Working with her teammates at the Center for Peace Communications, Yahyaoui is developing a strategy to use social media outreach as a tool of interfaith bridge-building.
Board of Directors
Ambassador Dennis Ross is counselor and William Davidson Distinguished Fellow at The Washington Institute for Near East Policy. Prior to returning to the Institute in 2011, he served two years as special assistant to President Obama and National Security Council senior director for the Central Region, and a year as special advisor to Secretary of State Hillary Rodham Clinton.
For more than twelve years, Ambassador Ross played a leading role in shaping U.S. involvement in the Middle East peace process and dealing directly with the parties in negotiations. A highly skilled diplomat, Ambassador Ross was U.S. point man on the peace process in both the George H. W. Bush and Bill Clinton administrations. He was instrumental in assisting Israelis and Palestinians to reach the 1995 Interim Agreement; he also successfully brokered the 1997 Hebron Accord, facilitated the 1994 Israel-Jordan peace treaty, and intensively worked to bring Israel and Syria together.
A scholar and diplomat with more than two decades of experience in Soviet and Middle East policy, Ambassador Ross worked closely with Secretaries of State James Baker, Warren Christopher, and Madeleine Albright. Prior to his service as special Middle East coordinator under President Clinton, Ambassador Ross served as director of the State Department's Policy Planning Staff in the first Bush administration. In that capacity, he played a prominent role in U.S. policy toward the former Soviet Union, the unification of Germany and its integration into NATO, arms control negotiations, and the 1991 Gulf War coalition.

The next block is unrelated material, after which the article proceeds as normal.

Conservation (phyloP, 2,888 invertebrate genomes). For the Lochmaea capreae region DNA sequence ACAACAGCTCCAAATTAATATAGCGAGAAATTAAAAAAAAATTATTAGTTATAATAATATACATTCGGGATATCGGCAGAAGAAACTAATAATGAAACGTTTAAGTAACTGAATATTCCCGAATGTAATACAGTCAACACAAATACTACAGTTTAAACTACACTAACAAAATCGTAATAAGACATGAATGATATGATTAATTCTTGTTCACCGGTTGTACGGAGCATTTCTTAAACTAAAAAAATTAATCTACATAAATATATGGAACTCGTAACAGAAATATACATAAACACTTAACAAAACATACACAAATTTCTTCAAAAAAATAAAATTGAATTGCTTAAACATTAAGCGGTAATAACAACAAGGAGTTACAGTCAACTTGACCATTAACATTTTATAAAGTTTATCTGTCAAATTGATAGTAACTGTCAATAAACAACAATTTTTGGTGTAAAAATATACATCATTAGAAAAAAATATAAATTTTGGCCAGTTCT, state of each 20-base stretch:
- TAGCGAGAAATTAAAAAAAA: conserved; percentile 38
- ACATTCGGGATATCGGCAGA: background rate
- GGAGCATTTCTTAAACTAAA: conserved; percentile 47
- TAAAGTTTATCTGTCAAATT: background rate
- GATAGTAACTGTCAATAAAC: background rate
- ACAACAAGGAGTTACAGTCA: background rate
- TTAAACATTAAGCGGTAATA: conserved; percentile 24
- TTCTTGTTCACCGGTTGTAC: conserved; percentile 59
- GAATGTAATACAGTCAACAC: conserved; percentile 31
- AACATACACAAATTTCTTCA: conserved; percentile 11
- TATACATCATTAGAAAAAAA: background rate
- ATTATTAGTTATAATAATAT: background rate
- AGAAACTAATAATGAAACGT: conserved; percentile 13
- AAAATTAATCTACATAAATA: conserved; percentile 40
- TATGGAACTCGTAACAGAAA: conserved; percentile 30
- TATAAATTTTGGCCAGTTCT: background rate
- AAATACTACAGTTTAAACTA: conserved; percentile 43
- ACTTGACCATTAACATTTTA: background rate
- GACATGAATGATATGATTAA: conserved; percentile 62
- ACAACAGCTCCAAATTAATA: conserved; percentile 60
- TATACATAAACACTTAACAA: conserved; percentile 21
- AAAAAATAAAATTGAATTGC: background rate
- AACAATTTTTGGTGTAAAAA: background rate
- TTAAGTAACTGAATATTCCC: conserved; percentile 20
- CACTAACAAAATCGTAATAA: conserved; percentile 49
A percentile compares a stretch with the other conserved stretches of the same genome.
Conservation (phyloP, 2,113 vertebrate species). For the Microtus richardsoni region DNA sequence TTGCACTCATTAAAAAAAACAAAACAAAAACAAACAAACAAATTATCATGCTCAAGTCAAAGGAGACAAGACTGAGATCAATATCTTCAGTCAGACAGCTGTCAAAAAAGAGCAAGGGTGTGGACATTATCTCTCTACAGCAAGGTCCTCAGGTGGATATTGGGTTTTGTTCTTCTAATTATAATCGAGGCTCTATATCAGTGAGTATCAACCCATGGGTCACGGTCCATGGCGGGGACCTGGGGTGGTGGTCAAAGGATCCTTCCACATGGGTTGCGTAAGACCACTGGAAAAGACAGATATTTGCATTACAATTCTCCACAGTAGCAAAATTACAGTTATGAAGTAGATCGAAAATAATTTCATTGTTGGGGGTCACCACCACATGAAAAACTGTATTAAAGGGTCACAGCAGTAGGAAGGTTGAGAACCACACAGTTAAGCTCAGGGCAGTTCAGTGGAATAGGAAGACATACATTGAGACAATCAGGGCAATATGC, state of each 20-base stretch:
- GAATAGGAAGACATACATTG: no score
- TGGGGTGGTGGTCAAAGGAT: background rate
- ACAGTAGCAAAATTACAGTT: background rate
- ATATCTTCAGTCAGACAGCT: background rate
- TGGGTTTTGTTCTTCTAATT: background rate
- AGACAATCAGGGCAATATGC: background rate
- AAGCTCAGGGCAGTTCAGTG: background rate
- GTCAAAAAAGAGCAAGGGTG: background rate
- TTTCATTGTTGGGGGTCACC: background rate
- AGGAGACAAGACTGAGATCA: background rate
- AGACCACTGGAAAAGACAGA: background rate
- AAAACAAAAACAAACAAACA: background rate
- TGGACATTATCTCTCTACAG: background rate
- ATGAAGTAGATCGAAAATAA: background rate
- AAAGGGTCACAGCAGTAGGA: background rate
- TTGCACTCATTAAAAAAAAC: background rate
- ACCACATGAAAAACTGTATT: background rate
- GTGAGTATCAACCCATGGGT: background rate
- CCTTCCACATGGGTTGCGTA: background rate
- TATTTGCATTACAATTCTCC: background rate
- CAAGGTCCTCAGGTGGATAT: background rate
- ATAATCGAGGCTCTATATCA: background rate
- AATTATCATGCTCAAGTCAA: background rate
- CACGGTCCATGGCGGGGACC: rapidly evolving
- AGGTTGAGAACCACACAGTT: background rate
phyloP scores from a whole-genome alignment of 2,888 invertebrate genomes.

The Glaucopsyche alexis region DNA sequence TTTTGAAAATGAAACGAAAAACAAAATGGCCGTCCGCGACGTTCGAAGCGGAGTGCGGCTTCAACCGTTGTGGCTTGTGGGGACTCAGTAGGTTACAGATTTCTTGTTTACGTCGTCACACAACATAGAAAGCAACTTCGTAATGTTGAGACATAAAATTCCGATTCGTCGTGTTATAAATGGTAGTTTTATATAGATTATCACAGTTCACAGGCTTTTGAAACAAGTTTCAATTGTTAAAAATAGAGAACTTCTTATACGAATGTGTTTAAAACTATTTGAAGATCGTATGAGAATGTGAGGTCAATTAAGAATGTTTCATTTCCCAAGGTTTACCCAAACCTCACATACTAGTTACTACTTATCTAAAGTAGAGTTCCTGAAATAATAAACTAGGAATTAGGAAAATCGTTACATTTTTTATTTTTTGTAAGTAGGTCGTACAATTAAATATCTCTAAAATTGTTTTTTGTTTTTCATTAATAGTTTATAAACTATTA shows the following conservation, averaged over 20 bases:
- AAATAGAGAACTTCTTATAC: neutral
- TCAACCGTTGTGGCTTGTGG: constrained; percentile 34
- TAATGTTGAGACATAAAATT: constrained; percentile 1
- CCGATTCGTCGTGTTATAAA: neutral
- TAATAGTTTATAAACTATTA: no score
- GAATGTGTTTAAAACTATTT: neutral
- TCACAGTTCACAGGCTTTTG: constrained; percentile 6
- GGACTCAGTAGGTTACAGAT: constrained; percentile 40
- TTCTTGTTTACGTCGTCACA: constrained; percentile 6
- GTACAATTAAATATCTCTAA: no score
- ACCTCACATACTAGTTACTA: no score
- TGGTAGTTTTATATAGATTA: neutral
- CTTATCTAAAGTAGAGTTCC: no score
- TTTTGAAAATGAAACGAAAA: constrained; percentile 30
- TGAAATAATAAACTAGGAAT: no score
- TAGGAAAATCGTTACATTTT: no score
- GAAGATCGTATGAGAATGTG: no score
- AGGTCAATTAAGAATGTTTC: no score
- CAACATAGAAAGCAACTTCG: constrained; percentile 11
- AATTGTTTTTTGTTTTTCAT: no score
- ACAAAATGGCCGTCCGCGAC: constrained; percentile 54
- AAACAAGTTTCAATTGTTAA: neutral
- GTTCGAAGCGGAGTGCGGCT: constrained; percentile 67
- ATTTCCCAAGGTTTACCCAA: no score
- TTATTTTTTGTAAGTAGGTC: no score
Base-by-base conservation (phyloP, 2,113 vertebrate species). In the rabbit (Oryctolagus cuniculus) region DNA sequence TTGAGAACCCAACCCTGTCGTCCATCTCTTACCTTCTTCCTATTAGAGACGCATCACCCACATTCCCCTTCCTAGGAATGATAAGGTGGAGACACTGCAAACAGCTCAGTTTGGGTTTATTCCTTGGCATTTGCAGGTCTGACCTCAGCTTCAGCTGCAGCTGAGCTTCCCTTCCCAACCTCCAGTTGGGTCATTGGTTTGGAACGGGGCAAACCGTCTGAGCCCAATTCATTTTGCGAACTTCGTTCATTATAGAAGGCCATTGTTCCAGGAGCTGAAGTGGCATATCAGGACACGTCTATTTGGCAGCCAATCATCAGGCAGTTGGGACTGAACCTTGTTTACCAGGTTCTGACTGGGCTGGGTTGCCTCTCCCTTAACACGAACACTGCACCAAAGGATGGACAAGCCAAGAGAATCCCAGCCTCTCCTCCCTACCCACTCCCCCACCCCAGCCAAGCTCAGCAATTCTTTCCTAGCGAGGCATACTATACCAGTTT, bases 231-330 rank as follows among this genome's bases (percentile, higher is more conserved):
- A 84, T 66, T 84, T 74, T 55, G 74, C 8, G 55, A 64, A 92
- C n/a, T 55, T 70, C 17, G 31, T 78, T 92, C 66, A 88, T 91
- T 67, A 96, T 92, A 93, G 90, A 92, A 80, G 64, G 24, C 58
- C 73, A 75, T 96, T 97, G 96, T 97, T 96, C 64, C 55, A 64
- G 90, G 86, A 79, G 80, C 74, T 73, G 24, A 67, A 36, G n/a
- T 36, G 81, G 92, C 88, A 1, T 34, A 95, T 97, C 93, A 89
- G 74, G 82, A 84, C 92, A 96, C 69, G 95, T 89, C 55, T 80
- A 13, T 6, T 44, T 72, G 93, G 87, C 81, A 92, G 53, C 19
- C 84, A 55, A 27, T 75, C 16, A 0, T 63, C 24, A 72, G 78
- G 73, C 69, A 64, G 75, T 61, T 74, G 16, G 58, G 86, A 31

Adam Garfinkle is the founding editor of The American Interest, a national public policy magazine, and former editor of The National Interest. He served as speechwriter for Secretaries of State Colin Powell and Condoleezza Rice, chief writer for the U.S. Commission on National Security (the Hart-Rudman Commission), and as an aide to Senator Henry M. “Scoop” Jackson.
Garfinkle has taught at the School for Advanced International Studies (SAIS), Johns Hopkins University, the University of Pennsylvania, Haverford College, and other institutions of higher learning. He has received awards and grants from the U.S. Department of State, the Fulbright Fellowship Program, the American Academy in Berlin, the German Marshall Fund, the United States Institute of Peace, and the Moshe Dayan Center for the Study of Middle Eastern and African Affairs (Tel Aviv University).
Heath Grant, a professor at the John Jay College of Criminal Justice, is a seasoned international information program executive. As CEO of Success for Kids, he positioned the group’s unique approach of Social Emotional Learning as one of the most sought-after program partnership opportunities throughout Africa, the Middle East, Europe, and the Americas. He also served as a senior consultant for the “Culture of Lawfulness Project” sponsored by the National Strategy Information Center (NSIC), a nongovernment educational organization based in Washington. His unique approach to the program was instrumental in helping partners in the Americas and the Middle East foster societal support for the rule of law by engaging media, spiritual leaders, schools, and local government. Today this program continues to reach over one million children per year around the world.
Dr. Grant has worked with the US Department of State, USAID, National Institute of Justice, and other agencies in Europe, the Americas, Asia, and Africa to develop programs focused on building a culture of lawfulness and countering criminality and corruption.
He is also a board member of the Every Child is Ours Foundation.